Obese People not at Risk for Heart Disease, Diabetes
Researchers now say obese people not at risk for heart disease and diabetes are those with healthy metabolic profiles. Obesity is typically associated with increased risk for heart disease and type 2 diabetes, but in the absence of high cholesterol and blood pressure, not all obese people are destined to develop heart and blood vessel disease that can lead to diabetes and heart attack.
According to André van Beek, MD, PhD who co-authored the study from the Netherlands, "Some obese persons have a normal cardiovascular risk profile, and they have no increased risk for heart and blood vessel disease [because of their weight]. He adds that frequent monitoring of risk factors is essential and that the percent of obese people who need not worry about heart disease and diabetes is small.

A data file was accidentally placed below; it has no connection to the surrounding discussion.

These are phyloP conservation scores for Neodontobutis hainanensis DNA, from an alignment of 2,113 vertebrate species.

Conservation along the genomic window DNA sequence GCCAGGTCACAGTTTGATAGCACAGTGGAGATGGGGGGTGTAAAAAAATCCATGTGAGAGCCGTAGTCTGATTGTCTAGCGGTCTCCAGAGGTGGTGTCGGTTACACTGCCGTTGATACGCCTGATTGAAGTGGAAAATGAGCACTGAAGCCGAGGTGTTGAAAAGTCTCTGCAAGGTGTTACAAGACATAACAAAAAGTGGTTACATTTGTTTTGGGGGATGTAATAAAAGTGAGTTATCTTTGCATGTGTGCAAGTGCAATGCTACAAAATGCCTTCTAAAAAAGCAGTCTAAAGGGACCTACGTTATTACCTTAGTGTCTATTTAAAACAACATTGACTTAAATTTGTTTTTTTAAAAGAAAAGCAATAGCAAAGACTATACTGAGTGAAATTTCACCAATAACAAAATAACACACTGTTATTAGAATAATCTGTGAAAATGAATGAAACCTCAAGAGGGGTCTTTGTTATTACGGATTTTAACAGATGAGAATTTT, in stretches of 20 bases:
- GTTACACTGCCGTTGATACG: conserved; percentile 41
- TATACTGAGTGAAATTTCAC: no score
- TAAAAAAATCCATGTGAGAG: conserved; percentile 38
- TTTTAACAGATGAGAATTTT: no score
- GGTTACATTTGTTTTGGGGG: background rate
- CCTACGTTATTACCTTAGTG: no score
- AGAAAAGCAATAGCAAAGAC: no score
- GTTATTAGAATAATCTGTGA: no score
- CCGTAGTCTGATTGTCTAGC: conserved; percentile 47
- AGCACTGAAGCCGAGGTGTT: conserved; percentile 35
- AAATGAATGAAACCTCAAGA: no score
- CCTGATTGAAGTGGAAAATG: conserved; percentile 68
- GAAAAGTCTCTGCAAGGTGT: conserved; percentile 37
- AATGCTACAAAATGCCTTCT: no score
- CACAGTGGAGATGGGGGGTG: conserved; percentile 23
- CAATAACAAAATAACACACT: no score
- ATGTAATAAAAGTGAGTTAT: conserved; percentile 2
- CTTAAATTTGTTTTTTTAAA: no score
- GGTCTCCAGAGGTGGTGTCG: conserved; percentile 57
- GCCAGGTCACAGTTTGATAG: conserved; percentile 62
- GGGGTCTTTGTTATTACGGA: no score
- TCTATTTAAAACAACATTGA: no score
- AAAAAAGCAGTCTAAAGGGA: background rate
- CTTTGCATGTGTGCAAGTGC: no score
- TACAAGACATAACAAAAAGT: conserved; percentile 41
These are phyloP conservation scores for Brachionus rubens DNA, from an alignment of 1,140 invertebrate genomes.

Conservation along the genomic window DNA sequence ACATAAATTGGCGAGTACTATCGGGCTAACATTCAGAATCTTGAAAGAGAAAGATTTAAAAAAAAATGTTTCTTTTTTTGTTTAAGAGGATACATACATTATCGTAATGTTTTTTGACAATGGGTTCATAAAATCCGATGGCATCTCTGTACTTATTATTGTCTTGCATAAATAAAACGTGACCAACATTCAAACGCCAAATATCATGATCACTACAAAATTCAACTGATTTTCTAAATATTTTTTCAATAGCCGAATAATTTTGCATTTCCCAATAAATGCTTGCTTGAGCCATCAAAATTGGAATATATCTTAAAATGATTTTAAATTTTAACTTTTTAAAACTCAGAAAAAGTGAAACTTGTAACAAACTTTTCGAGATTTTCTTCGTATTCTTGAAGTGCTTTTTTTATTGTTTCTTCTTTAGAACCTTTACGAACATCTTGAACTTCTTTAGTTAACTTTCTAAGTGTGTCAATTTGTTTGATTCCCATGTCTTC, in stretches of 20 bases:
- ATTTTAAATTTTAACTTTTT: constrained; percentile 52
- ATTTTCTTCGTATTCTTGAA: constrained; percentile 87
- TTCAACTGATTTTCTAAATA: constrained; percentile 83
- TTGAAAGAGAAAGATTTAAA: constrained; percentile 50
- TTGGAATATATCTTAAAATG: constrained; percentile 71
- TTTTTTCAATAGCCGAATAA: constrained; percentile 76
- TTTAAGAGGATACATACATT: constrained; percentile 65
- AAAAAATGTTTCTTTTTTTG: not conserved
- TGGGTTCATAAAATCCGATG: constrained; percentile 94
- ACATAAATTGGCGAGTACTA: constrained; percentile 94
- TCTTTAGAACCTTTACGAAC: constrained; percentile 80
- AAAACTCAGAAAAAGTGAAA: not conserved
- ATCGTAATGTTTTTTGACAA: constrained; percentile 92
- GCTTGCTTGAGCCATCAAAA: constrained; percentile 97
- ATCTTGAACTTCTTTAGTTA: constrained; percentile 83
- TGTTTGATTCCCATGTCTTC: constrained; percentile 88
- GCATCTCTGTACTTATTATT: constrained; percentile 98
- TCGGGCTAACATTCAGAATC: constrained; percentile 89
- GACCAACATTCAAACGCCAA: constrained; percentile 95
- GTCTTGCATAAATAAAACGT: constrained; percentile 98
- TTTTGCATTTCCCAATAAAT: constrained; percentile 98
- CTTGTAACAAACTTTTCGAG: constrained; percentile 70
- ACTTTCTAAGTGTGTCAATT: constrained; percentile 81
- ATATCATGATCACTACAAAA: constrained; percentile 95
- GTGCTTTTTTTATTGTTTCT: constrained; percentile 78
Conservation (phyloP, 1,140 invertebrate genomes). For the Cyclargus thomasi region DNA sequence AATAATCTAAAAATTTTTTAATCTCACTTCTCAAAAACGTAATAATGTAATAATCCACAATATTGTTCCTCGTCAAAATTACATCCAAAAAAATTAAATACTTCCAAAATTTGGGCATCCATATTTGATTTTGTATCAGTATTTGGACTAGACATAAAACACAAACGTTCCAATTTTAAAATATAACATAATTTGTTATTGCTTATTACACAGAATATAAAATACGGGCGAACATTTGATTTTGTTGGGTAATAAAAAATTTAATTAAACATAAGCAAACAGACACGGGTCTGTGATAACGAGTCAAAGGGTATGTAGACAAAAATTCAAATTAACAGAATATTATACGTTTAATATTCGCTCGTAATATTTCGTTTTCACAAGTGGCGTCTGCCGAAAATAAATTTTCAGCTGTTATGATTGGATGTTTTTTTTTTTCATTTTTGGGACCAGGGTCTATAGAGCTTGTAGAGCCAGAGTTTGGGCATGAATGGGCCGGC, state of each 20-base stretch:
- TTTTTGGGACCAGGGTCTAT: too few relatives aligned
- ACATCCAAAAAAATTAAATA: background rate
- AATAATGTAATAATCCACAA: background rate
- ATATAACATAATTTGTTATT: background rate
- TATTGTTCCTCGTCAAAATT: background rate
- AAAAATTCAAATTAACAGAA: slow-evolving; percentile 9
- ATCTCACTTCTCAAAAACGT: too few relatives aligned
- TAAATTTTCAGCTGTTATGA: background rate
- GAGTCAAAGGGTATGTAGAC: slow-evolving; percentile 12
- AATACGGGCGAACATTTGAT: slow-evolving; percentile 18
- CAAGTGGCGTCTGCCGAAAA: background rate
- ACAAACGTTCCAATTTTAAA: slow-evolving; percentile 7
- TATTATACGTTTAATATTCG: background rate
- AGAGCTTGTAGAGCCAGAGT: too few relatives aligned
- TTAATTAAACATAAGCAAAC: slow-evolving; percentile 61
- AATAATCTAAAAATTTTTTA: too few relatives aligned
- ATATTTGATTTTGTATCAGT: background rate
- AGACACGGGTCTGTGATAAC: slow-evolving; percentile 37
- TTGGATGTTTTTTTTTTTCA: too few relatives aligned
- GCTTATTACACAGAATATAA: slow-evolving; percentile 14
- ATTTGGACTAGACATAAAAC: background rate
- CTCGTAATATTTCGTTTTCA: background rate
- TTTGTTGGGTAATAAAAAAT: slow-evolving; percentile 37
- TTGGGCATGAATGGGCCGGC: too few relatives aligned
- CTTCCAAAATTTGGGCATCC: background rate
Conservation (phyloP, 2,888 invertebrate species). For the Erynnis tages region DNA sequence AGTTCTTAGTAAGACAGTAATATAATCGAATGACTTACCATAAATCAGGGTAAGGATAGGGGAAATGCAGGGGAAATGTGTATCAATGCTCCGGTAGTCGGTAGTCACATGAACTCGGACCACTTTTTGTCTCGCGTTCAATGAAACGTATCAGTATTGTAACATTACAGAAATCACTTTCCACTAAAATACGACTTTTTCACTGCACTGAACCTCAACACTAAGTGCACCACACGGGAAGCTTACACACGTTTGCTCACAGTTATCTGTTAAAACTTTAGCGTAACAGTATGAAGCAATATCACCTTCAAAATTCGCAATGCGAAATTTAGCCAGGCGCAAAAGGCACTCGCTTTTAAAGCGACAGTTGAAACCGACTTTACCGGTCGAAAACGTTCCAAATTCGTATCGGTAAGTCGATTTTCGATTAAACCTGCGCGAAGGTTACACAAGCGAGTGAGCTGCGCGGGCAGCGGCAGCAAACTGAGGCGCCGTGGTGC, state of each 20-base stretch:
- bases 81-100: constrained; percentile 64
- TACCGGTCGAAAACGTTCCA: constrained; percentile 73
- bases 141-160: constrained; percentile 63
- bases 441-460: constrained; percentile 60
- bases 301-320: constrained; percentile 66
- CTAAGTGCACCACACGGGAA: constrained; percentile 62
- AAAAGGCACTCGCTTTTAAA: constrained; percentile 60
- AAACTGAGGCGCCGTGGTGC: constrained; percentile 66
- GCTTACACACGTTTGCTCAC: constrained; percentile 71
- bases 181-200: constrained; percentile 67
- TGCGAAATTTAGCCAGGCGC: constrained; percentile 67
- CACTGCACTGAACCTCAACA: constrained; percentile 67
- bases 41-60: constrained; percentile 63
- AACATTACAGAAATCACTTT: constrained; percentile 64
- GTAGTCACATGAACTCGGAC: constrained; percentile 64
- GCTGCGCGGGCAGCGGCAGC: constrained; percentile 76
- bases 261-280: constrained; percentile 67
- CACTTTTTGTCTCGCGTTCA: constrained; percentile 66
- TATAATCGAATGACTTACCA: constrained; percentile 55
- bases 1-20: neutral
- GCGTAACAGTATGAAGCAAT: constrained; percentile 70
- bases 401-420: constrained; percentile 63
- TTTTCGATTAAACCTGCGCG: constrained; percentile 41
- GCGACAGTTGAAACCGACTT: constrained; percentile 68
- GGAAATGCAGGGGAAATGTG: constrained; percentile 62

Researchers from the University Medical Center Groningen, Groningen, the Netherlands looked at 1,325 obese individuals from 8,356 participants in the Dutch PREVEND (Prevention of Renal and Vascular Endstage Disease). The findings showed that some obese people were not found to be at risk for heart disease and diabetes but the percentage was small.
Among the participants, age 28 to 75 years, only 90 individuals with obesity had healthy metabolic profiles meaning they were unlikely to be targeted as high risk for heart attack or diabetes.
Of the 90 obese individuals, just one developed heart disease over a 71/2 year period, a finding that researchers say is comparable to individuals whose weight is normal.
Even though obese people not at risk for heart disease who have normal blood pressure and cholesterol levels may be protected, the researchers say obesity can lead to other health problems worth noting, including joint disease and muscle complaints. Newer findings show obesity also contributes to poor sexual health. They also note there is only a small percent of obese people who are not at risk for heart disease and diabetes.